Untangling distribution shifts for improved characterization, prediction, and management

Dr Katherine Mills1, Dr. Justin Schuetz1, Mr.  Andrew Allyn1, Dr. Andrew Pershing1

1Gulf Of Maine Research Institute, Portland, United States

Studies of climate-related species range shifts typically focus on changes in range centroids relative to mean annual temperatures for species as a whole. While this approach provides a broad-scale indication of distribution shifts and their relationship to warming, greater depth of analysis may be required to reliably predict distribution shifts and to understand their ecological and socio-economic implications. Using data from marine fish surveys along the Northeast U. S. Shelf, we offer several advances to this approach. First, we investigate the extent to which species distributions track a variety of temperature variables at multiple temporal scales. This analysis reveals that most species track a temperature variable, but specific variable(s) associated with a tracking response differ among species. As such, models of species distribution change based only on mean temperature may not yield reliable predictions. Secondly, we implement and evaluate a classification system to characterize species distribution shifts based not only on the centroid, but also on patterns of change in the leading and trailing edges. Finally, we investigate whether and how subgroups within a species respond differently to the same driver by focusing on size-based intraspecies distinctions in distribution responses to warming. A more holistic characterization of distribution change has important societal and management implications, particularly when there is interest in whether a shift may result in mis-alignment between resources and resource users—a common situation in marine fisheries.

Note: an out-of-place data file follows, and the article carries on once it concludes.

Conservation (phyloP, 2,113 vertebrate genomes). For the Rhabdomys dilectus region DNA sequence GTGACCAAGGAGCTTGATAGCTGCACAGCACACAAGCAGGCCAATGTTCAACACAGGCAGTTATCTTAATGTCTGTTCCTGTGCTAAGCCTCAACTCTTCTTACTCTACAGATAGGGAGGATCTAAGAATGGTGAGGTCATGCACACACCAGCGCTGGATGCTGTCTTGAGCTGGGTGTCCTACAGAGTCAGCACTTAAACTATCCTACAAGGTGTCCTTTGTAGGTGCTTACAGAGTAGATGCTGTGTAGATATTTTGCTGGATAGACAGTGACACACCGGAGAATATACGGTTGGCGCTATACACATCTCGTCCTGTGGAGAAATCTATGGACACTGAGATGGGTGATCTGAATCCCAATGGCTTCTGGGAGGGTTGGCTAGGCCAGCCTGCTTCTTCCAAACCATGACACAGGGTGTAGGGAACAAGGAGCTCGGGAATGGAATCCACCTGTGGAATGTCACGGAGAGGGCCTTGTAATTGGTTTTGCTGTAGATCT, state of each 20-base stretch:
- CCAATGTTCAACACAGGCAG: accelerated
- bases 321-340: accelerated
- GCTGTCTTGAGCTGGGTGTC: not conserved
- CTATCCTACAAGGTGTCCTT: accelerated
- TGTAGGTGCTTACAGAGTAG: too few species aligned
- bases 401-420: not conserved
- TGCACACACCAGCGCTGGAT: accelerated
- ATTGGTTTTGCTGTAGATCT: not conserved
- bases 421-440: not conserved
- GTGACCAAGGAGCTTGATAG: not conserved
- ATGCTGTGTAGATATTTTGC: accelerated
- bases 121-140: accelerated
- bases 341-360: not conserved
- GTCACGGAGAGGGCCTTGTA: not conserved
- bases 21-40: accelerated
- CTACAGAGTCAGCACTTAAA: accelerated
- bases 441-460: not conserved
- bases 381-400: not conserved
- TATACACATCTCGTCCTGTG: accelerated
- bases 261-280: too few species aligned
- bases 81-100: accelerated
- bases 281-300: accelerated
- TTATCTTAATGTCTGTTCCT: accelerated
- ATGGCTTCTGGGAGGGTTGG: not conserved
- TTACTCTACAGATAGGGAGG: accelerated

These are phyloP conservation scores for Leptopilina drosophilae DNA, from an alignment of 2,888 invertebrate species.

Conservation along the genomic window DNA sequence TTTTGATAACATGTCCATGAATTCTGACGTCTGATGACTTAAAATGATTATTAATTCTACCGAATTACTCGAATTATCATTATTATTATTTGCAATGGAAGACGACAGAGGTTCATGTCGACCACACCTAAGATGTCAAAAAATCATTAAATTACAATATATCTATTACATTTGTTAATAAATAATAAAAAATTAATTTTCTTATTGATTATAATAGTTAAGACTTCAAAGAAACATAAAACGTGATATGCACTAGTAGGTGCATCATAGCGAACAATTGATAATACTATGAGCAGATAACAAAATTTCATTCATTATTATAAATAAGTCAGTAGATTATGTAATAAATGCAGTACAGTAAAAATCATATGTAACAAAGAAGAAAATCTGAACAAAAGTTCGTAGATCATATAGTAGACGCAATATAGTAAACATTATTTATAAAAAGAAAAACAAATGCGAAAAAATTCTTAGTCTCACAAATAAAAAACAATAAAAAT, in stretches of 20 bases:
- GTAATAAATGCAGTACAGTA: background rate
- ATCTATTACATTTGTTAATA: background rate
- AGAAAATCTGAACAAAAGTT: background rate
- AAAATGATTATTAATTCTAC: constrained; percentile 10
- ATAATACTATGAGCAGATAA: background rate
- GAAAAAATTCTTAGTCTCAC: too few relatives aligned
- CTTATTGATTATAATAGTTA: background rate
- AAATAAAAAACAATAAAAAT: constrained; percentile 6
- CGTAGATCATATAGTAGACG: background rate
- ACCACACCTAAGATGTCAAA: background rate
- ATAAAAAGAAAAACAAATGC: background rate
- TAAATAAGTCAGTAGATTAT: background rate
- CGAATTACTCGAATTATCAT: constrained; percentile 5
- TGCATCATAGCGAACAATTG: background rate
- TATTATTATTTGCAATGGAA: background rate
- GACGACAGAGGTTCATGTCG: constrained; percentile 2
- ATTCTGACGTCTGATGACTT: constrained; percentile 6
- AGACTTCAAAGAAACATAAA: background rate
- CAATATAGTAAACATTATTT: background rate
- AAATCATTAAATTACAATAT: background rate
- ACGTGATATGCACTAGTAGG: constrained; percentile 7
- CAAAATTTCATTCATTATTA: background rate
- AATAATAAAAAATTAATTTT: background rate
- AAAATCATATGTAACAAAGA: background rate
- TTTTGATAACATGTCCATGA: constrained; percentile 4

Dr. Katherine Mills is a research scientist at the Gulf of Maine Research Institute in Portland, Maine. She earned her Ph.D. in Natural Resources at Cornell University. As a quantitative fisheries ecologist, Kathy studies (1) how physical and ecosystem conditions are changing; (2) how these changes affect fish populations, biological communities, and marine fisheries; and (3) how fisheries and fishing communities can effectively respond. Much of her work is interdisciplinary, seeking to understand and inform management of fisheries as coupled social-ecological systems. This research integrates climate, ecological, social and economic information to link changes in the ecosystem to societal outcomes. Climate adaptation within marine fisheries has become a major recent focus, with emphases on assessing climate adaptation strategies and providing new forms of information to support adaptation planning by fishery participants, fishing communities and fishery managers.

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